Maggie Koerth-Baker is the science editor at BoingBoing.net. She writes a monthly column for The New York Times Magazine and is the author of Before the Lights Go Out, a book about electricity, infrastructure, and the future of energy. You can find Maggie on Twitter and Facebook.

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12 Responses to “Celebrate Cephalopod Awareness Days!”

  1. Aaron Swain says:

    Hooray for cephalopods!

  2. mmrtnt says:

    Cephalopods you say?

    Got ‘em, says I.

    (Or at least a tentacle or two)

  3. Steve Collins says:

    Oh man, cuttlefish are some freakin’ sweet! Also, what’s with the Greek titles, but English narrative and English-speaking talking heads? 

  4. Marya says:

    Oh, FTLOG— I didn’t know, and went and bought squid for dinner!

  5. Hugh Johnson says:

    The color changing and moving patterns on your skin would be the best attribute to transplant to humans, no?
    “Hey baby, check this out!”

    Yowza.

  6. Nash Rambler says:

    I must call “bait-and-switch” here.  If you show me a shot of a Youtube video with a cuttlefish over a checkerboard pattern, comment on cuttlefish being “famous for their ability to produce moving patterns on their own skin,” I’m going to want to see some checkerboard cuttlefish.

    Which I don’t get.  No, a crude reproduction of a couple white squares doesn’t count.Now, I’m not too upset, because the video was cool and informative, and I am better for having seen it.  However, I lump such shenanigans in the same category as that doctor who told me I could have as much ice cream as I could eat after my tonsilectomy.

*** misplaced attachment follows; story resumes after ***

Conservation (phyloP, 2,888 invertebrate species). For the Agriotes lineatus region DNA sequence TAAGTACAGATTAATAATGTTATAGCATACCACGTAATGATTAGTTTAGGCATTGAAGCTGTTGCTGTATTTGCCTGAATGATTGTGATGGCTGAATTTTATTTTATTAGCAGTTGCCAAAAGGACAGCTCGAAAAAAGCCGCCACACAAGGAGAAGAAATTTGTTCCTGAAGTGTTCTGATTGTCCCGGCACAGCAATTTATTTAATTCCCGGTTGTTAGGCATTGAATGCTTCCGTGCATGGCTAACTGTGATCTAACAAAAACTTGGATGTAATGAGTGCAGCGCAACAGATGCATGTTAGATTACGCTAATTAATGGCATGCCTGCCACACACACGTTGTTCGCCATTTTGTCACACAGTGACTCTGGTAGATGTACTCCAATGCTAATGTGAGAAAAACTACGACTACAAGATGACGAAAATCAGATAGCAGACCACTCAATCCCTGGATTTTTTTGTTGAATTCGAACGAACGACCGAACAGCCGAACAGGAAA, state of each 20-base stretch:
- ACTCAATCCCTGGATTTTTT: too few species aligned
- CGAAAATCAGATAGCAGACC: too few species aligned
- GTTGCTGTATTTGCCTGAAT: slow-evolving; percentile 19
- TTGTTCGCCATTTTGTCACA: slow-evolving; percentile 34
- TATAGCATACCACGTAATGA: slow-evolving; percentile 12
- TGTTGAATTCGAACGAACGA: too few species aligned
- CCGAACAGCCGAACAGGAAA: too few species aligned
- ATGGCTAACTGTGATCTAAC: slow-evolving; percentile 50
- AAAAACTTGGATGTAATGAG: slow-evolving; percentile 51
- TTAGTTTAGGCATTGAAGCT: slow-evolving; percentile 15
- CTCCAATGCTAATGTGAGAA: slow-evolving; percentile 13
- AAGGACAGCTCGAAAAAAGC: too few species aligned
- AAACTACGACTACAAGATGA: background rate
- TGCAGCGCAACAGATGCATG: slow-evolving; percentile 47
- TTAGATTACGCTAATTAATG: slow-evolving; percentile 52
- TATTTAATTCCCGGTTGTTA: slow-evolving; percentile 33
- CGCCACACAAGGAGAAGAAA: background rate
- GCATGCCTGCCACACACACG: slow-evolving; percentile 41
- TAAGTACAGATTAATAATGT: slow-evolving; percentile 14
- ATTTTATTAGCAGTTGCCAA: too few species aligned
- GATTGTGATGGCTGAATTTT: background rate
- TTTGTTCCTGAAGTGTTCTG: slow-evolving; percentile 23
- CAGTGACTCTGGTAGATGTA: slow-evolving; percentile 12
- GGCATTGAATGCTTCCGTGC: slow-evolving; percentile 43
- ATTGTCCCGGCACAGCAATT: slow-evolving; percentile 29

7. voiceinthedistance says:

    Cuttlefish bone walks into a bar …ZAP!  
    Ouch.  I had no idea the new site design had added electrical enforcement measures.  Next time, I’ll play by the rules.

    On topic:  I know a guy that started breeding cuttlefish in home aquaria about 6 or 7 years ago, to some success.  Most of the experts told him he was crazy.  The biggest challenge, like many marine animals, is providing the right food source for the larval and juvenile stages.  It’s not that uncommon anymore.  Like their octopus cousins, they live, reproduce and die in a year or two. It’s like having an interplanetary visitor stay with you for an extended vacation. Personally, I prefer visiting them, though, even though you don’t get as much quality time with them.

  8. Johnny Farnen says:

    C”thu’lhu for President!

  9. semiotix says:

    These are cuttlefish. They appeared around the same time as sharks, 400 million years ago.

    To clarify, they’re not saying cuttlefish evolved into their present form 400 million years ago. They’re saying that the cuttlefish on the screen are the mysterious and presumably alien life forms that came to our planet then.

    I, for one, welcome our nigh-invulnerable shapeshifting overlords, and would like to remind them that as a trusted internet commenter, I can be useful in helping round up other humans.

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